South Africa’s parliament voted not to proceed with impeachment proceedings against President Cyril Ramphosa on Tuesday.
Ramaphosa, head of the ruling African National Congress (A.N.C.) party, has come under fire from both opposition and rivals within his own party following a parliamentary report that accused him of corruption and violating the constitution.
A two-thirds majority is required to begin impeachment proceedings. Tuesday’s vote was expected to go Ramaphosa’s way as A.N.C. leadership had instructed its lawmakers—who hold 230 of 400 seats in parliament—to support him. While four A.N.C. Parliament members voted in favor of impeachment and a few others were absent from the vote, it did not sway the final tally. In total, lawmakers voted 214 to 148 against the move.
Here’s what to know about the corruption allegations against Ramaphosa and Tuesday’s vote.
What are the allegations against Cyril Ramaphosa?
A parliamentary report issued earlier this month accused Ramaphosa of “serious misconduct.” It alleged that he illegally hid a large sum of money in undeclared foreign currency at his farm in 2020. The report also claimed that Ramaphosa did not report the theft of the money from his Phala Phala game ranch in order to avoid scrutiny over the source of the money and his lack of transparency. Ramaphosa has acknowledged there was a theft at his farm, but he denied any wrongdoing.
The parliamentary report came following a criminal complaint from former State Security Agency director Arthur Fraser, who accused Ramaphosa of not disclosing the theft of about $4 million from his farm. The subsequent parliamentary report noted that in his acknowledgement, Ramaphosa claimed the amount stolen was much lower, at $580,000.
A particular detail that has caught public attention is that in a “bizarre” move, the money was allegedly stuffed inside a couch and not kept in a safe, says Pierre de Vos, a professor at University of Cape Town.
There is also evidence to suggest Ramaphosa reached out to Hage Geingob, the president of Namibia—where some of the suspected thieves are believed to have fled—to address the incident. “The President abused his position as Head of State to have the matter investigated and seeking the assistance of the Namibian President to apprehend a suspect,” the parliamentary report noted.
If the evidence holds up, “he used his power as the President and status to get a personal favor from another President,” de Vos says.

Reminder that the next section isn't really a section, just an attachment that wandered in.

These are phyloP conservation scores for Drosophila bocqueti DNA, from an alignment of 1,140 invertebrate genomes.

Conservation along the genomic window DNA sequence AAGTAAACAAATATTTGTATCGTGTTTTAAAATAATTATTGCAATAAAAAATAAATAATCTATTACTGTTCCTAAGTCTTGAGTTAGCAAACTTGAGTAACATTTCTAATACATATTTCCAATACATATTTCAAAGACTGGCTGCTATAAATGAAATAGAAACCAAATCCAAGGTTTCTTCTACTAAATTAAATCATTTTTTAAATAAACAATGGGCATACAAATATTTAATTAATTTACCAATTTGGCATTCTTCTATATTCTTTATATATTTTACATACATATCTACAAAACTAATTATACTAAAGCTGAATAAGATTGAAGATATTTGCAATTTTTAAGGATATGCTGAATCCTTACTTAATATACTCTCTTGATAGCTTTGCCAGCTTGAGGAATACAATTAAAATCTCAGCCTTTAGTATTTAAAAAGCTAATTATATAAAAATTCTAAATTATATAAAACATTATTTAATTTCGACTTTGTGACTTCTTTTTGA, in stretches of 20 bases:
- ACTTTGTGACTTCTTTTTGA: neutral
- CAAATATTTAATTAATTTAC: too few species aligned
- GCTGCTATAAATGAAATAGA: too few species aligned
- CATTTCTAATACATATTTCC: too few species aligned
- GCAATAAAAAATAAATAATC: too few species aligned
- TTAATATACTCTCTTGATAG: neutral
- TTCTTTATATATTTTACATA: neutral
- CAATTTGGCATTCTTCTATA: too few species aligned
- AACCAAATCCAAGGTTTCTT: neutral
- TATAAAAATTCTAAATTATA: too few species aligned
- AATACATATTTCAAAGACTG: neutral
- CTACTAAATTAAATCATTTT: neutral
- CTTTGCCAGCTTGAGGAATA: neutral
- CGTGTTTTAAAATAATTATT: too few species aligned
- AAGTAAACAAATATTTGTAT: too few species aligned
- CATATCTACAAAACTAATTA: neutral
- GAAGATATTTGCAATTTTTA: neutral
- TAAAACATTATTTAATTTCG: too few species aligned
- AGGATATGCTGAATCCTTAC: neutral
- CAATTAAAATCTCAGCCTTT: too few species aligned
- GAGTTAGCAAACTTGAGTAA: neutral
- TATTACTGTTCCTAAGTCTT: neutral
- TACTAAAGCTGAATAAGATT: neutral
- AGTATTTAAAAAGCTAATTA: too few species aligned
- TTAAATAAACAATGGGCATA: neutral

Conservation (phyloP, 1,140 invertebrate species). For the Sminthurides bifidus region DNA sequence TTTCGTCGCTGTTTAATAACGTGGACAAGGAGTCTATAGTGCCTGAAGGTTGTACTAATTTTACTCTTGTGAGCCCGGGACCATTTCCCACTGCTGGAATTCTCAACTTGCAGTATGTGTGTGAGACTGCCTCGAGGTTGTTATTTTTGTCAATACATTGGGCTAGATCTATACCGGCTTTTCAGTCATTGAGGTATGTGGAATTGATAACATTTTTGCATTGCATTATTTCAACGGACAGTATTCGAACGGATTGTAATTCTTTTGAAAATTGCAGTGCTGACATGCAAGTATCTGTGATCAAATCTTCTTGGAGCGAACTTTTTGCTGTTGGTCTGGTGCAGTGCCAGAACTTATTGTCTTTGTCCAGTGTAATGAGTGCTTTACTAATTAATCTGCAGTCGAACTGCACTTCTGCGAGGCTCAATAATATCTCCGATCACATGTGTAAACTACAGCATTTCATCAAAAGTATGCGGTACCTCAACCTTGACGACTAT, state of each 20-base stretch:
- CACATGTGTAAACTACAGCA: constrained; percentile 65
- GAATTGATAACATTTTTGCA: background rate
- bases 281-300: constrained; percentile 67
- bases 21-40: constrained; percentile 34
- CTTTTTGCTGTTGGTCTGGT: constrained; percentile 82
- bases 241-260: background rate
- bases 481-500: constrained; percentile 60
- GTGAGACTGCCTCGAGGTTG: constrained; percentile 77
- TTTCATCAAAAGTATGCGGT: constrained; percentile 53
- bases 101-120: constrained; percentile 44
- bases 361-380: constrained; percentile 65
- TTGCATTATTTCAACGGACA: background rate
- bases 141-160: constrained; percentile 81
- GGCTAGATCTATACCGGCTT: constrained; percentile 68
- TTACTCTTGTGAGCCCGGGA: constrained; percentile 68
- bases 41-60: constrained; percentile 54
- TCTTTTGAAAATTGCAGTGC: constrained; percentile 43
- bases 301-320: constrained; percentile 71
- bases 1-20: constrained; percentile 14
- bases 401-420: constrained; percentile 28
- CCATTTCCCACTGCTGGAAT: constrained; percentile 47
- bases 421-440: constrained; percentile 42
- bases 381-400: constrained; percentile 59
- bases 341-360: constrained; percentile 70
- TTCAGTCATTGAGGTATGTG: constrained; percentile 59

What happens now?
Although Ramaphosa emerged safely from Tuesday’s vote, how long he will continue as President remains to be seen. The corruption scandal can still affect his reputation among voters, as well as within the A.N.C. “For the first time they might lose the overall majority in Parliament in the next election, and this scandal probably will contribute to that if that happens,” de Vos says.
Ramaphosa is vying for re-election to lead the A.N.C., which will host a national conference starting on Friday. Every five years they nominate a new leader at such a meeting. Whoever is selected as party president becomes president of the country if the A.N.C. secures the most votes in the next general election, taking place in 2024.
Ramaphosa’s main competition is former South African health minister Zweli Mkhize, who has also been implicated in a corruption case. Mkhize resigned after he came under fire for accusations of unfairly awarding COVID-19 related contracts to a company controlled by his former associates.
The A.N.C. has said that it will consider investigations by its ethics body into both Ramaphosa and Mkhize during the conference.
“If [Ramaphosa] wins that leadership election and is re-elected President, it strengthens his position…he will probably survive unless the criminal investigation yields something,” de Vos says.
He points out that under Ramaphosa’s leadership, the A.N.C. adopted a new rule which requires party members to step down if they are charged with a criminal offense. “It would mean that if he follows the rule that he championed and is charged, he must step down as President.”